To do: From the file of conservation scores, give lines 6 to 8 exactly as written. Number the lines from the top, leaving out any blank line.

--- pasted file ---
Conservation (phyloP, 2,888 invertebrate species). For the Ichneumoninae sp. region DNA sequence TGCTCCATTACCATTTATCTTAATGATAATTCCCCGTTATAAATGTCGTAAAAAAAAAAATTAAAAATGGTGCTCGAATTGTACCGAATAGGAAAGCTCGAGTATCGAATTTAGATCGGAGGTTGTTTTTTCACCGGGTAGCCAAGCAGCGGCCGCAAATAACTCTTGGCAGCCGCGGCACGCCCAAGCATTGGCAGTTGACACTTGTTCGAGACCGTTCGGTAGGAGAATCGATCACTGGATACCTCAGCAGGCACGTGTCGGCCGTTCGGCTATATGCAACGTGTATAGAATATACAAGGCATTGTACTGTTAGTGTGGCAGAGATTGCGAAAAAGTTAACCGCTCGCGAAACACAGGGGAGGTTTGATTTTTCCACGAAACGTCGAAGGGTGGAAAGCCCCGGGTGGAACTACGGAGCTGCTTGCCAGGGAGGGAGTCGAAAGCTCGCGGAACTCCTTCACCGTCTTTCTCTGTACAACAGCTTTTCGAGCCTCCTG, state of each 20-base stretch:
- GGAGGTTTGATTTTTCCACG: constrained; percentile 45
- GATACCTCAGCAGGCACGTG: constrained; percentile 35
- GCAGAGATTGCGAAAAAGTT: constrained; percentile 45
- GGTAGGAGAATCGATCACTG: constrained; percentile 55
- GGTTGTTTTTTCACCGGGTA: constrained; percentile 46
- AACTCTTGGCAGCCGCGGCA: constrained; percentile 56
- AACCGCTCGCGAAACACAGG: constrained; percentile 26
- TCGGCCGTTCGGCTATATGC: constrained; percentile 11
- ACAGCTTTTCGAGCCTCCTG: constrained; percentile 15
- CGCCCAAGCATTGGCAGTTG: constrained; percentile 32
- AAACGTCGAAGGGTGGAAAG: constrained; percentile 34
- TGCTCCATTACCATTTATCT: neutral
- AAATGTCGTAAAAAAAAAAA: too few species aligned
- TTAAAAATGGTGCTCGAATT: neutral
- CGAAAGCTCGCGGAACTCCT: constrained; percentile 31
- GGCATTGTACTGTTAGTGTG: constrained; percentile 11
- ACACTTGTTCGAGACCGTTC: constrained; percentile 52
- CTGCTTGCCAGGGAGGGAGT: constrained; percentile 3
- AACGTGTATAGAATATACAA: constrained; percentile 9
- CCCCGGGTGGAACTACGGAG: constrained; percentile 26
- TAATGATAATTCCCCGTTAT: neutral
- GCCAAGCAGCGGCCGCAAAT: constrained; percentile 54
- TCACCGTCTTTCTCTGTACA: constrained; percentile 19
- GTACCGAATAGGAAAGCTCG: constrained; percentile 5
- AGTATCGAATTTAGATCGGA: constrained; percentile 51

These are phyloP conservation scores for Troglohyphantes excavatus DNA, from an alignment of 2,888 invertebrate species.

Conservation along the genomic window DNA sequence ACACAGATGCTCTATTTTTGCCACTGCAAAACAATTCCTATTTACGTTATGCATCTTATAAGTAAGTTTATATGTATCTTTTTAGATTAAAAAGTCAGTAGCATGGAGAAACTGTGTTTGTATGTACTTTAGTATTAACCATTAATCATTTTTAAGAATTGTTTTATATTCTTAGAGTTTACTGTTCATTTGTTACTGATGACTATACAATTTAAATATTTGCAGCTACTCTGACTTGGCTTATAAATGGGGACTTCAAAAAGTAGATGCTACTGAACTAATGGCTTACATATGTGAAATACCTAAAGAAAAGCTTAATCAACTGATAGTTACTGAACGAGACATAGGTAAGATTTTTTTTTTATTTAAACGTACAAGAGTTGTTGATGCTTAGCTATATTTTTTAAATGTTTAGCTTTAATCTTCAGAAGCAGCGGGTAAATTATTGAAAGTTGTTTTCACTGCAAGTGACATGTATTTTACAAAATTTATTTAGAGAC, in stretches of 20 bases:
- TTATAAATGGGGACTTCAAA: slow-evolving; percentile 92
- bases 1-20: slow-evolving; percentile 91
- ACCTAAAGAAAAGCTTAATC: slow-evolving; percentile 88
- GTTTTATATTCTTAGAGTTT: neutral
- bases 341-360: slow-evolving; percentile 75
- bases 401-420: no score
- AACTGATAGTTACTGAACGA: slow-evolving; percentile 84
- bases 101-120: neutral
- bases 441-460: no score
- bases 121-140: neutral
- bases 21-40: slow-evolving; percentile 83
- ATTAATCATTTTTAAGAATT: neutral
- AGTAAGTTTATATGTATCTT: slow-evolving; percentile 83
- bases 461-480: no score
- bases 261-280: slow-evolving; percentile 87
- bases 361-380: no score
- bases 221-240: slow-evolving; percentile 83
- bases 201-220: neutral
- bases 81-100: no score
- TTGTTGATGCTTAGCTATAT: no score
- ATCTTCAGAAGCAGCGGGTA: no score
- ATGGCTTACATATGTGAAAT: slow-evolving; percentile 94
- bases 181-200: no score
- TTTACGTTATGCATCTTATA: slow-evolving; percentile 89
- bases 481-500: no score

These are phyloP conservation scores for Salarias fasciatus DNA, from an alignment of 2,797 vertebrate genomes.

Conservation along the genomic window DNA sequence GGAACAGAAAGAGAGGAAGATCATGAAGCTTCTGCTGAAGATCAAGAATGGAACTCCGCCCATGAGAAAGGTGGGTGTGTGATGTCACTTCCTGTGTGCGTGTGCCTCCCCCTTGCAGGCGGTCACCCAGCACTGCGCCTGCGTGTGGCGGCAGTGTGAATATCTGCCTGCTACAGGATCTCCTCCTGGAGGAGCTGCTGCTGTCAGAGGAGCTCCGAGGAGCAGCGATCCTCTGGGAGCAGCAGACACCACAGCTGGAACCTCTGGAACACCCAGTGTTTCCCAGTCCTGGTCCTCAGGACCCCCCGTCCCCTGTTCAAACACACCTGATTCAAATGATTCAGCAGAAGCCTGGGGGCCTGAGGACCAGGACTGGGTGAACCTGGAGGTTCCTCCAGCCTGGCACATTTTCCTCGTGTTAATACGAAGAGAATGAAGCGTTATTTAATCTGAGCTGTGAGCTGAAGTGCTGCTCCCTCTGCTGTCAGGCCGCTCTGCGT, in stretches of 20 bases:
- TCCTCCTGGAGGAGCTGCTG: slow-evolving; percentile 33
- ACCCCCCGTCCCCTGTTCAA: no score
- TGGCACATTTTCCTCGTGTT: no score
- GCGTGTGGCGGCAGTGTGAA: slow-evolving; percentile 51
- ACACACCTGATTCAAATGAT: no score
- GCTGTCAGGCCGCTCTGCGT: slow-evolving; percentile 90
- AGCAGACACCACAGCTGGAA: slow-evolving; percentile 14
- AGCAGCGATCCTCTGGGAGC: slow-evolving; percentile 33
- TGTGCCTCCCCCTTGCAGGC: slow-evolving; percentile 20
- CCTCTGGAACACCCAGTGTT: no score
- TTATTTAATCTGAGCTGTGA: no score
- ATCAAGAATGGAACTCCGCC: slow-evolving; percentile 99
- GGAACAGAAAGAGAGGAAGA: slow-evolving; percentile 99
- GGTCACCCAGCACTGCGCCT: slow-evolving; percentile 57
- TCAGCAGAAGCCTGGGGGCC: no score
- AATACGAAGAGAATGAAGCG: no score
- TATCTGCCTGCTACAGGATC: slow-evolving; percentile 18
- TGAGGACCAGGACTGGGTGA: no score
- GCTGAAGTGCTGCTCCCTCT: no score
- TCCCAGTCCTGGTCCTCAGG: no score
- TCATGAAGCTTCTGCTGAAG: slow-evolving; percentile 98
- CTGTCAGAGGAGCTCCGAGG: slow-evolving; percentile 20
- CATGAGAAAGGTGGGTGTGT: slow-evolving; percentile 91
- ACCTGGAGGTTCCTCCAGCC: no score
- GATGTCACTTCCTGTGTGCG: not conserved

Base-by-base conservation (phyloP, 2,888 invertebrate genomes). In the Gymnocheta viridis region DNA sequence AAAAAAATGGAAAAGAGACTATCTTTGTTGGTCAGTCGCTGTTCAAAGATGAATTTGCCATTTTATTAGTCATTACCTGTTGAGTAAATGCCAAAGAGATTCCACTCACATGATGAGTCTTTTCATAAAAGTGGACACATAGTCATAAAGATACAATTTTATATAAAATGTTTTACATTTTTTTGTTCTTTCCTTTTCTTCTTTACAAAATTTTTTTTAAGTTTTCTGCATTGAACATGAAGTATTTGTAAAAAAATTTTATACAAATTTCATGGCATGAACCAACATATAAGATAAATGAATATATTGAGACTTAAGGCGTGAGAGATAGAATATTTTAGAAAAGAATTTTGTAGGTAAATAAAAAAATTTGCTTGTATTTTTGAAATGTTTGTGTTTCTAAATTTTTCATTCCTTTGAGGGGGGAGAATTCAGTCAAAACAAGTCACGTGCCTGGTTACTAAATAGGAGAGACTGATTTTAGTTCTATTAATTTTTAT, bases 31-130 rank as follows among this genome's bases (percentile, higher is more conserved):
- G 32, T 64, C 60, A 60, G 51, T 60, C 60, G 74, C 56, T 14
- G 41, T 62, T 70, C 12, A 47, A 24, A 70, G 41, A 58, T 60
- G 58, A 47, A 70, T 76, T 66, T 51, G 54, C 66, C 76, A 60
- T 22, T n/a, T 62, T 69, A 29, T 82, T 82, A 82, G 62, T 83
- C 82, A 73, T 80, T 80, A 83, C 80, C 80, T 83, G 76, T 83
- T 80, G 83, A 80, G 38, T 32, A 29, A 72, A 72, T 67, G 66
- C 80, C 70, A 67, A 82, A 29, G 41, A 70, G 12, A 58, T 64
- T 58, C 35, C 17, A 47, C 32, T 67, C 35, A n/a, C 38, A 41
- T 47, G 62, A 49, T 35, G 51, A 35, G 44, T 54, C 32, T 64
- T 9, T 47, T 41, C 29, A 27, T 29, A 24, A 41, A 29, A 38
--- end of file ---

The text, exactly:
- GGTTGTTTTTTCACCGGGTA: constrained; percentile 46
- AACTCTTGGCAGCCGCGGCA: constrained; percentile 56
- AACCGCTCGCGAAACACAGG: constrained; percentile 26